Back when we were first married in the *cough* nineties, we were given a little cookbook called The Goodness of Beans, Peas and Lentils. It is out of print, but we still have our now very food-stained copy. It is an adorable book. The first half is devoted to a history of the legume, and the health benefits of a diet rich in beans, peas and lentils. The second half is recipes, each with a little watercolour illustration, not of the recipe itself, but of a key ingredient or a pot. For example, there is a watercolour painting of a packet of Casa Di Fiesta tortillas. I don’t know why it was illustrated this way, but the book has always appealed to me because of these quirky little paintings. The recipes are also wonderful. It has one of the few hommous recipes I have ever found without tahini in it (I’m allergic), and a recipe for a dish called Tuscan Beans, basically just white beans, tomatoes, chilli and sage, which we lived on back when we were broke students. We were broke students for a long time in the nineties, so we ate a lot of Tuscan Beans. It was a lot nicer than the baked beans all our mates were eating, for sure, and cost the same.

Another recipe that we cooked a lot from this book is an Italian dish called Pasta e Fagioli, which translates to ‘Pasta and Beans.’ Unbeknownst to me at the time, it is actually a very famous Italian dish, with as many variations as there are fights in Italian parliament. There are recipes online by Nigella, Antonio, Jamie – all the big names. But I will just content myself with the recipe in my little book, because it is delicious and reminds me of all the nights we made it back in the days before any of us had broadband internet and iPads to find recipes by Nigella, and we were bones-of-our-arse-broke and sharing the house with grotty Philosophy students so we could afford to pay the rent.

Awwww, those were the days!

The original version has bacon, but this is vegetarian so my fella could eat it. The original also has half a cup of white wine, but we don’t drink, so we omitted it. You can add both of these things if you like – but I have to say it was great and we did not notice the omission of these two things. If you are using bacon, add it after cooking the onions.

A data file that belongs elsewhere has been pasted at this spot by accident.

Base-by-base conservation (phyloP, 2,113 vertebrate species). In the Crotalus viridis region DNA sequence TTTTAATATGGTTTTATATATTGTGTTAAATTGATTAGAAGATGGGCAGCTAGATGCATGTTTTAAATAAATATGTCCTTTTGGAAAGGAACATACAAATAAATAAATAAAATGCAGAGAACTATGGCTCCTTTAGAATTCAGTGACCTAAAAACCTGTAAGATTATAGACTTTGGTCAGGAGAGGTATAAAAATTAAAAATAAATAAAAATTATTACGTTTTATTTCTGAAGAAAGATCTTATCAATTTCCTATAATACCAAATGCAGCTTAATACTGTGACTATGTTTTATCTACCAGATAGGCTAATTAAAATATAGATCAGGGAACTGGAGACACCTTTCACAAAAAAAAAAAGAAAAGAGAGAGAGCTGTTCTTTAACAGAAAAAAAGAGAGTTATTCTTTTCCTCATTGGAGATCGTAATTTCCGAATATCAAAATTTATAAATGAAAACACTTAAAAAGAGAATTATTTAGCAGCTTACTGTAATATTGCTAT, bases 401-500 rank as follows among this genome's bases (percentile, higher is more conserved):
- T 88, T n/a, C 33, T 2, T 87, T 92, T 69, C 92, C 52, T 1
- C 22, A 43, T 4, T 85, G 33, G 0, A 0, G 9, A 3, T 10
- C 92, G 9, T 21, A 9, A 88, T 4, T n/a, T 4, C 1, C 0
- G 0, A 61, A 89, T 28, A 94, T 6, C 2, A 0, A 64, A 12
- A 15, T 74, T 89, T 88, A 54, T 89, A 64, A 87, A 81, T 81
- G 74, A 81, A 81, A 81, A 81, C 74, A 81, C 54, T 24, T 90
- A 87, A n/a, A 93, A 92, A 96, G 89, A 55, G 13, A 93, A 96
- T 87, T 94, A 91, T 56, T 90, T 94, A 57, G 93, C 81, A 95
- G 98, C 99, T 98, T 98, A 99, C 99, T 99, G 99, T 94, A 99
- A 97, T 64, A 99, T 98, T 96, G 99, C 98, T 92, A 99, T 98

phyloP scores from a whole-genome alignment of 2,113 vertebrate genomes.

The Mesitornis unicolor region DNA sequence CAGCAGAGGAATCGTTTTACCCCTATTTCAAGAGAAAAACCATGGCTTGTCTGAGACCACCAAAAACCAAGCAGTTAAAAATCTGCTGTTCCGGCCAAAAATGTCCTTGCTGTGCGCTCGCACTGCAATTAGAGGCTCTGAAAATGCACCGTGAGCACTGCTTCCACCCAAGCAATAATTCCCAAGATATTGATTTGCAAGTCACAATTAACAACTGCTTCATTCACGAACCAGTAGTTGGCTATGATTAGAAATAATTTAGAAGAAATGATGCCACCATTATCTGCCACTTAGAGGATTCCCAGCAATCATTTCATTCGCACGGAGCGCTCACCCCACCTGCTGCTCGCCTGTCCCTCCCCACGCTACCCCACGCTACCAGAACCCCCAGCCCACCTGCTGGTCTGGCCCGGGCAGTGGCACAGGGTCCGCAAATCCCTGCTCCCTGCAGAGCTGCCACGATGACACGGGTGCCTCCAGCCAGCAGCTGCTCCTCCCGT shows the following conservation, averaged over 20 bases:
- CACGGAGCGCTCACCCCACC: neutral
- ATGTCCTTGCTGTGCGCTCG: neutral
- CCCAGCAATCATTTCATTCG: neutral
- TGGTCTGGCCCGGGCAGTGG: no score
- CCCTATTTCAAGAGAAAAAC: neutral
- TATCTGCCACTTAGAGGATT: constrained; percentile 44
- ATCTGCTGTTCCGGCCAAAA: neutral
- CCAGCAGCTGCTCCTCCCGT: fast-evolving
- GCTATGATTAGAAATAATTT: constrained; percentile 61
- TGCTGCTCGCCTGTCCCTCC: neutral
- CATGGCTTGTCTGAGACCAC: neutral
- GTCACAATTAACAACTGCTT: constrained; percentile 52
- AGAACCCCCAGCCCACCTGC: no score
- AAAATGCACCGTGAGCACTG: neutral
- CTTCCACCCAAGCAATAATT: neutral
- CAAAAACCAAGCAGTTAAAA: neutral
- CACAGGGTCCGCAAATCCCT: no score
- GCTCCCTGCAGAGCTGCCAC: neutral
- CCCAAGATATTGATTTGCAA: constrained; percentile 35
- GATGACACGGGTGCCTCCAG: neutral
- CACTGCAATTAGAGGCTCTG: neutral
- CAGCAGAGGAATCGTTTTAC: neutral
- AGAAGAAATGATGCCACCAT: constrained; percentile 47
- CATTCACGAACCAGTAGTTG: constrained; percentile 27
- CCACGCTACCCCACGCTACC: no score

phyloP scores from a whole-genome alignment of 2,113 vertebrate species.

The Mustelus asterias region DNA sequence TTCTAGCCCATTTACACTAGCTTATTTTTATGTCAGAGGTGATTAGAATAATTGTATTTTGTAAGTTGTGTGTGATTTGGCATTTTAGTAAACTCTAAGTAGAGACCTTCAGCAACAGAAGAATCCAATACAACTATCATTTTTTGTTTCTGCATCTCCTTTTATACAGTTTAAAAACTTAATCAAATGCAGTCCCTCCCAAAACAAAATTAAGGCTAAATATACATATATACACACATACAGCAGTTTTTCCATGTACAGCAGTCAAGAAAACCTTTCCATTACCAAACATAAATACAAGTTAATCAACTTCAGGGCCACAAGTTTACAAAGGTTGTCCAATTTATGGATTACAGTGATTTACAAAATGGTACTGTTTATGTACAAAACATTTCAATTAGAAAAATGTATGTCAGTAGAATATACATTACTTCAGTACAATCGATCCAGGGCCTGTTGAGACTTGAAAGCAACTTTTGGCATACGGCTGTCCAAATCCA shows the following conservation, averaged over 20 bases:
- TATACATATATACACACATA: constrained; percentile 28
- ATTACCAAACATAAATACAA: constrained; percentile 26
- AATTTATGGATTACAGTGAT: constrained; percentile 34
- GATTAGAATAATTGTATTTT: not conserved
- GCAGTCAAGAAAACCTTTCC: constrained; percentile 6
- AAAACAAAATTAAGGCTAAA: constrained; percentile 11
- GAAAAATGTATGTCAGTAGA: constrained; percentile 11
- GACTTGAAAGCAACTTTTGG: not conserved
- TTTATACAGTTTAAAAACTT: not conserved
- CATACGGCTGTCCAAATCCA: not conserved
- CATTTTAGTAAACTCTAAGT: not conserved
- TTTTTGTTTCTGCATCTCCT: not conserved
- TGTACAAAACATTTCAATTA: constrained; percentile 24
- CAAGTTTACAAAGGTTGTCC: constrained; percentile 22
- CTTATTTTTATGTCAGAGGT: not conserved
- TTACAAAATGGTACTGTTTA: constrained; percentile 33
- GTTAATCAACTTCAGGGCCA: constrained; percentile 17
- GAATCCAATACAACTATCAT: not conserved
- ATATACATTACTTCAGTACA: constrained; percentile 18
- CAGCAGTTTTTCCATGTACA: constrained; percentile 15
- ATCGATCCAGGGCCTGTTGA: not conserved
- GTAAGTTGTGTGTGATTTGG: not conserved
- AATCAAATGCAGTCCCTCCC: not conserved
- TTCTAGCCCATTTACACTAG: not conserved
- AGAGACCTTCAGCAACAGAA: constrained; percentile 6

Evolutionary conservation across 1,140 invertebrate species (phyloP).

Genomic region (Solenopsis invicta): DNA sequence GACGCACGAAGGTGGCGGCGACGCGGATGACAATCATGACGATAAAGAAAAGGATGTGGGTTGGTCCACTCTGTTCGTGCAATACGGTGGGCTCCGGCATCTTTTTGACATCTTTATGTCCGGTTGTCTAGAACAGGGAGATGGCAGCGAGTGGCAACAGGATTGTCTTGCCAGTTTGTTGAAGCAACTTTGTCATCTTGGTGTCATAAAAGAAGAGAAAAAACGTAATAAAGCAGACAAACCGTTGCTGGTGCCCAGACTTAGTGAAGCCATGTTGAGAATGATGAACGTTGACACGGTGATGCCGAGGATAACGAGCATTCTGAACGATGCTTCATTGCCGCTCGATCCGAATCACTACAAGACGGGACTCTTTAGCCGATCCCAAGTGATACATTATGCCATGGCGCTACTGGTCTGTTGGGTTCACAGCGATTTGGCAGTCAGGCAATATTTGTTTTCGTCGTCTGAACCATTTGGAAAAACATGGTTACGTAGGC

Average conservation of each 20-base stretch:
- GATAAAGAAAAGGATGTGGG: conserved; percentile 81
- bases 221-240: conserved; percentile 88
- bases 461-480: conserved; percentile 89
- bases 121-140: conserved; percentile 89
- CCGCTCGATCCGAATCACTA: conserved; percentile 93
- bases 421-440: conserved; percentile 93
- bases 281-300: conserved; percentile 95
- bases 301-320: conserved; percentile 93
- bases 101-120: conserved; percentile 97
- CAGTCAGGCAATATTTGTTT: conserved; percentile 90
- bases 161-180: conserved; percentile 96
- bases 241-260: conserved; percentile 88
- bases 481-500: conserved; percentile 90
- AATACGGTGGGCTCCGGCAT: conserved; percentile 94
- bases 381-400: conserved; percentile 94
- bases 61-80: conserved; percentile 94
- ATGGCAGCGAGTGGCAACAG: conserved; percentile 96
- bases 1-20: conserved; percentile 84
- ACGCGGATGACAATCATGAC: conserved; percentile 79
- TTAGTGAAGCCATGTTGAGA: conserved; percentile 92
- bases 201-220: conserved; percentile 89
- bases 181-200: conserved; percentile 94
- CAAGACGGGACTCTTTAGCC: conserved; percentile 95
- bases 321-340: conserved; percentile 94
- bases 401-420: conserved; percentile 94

If you want to use the wine, add it with the beans, and let it boil away before continuing. The wine will add some extra flavour.

Pasta e Fagioli


1 onion, finely diced – 25 cents

1 carrot, diced – 10 cents

2 sticks celery, finely diced – 20 cents

3 cloves garlic, minced – 6 cents

2 tablespoons olive oil – 24 cents

1 can borlotti beans, drained and rinsed – 80 cents

1 can diced tomatoes – $1.40

3 double handsful pasta shapes – we used farfalle – about 80 cents

2 cups vegetable stock – 7 cents

1 sprig fresh thyme – free

1 teaspoon oregano leaves – 10 cents

salt and pepper to taste

Extra virgin olive oil for drizzling on top

Heat the olive oil in a large pot and fry the onions, carrots and celery until soft and fragrant. This should be on a low heat, stirring for at least ten minutes so that the flavour is allowed to mature. Stir so that the vegetables do not burn.

Add the garlic, the thyme and the beans. Stir and fry for another minute. If you are using wine, add now and let boil away. Add the tomatoes and the stock and bring to the boil. When the stock has come to the boil, pour in your pasta shapes. The original recipe called for only 75 grams of pasta, but I use more than this – I find that about three double handsful (I have little hands) is a good amount. Reduce the heat and allow to gently cook until the sauce is reduced and the pasta is cooked. Stir frequently to ensure that the pasta does not stick on the bottom.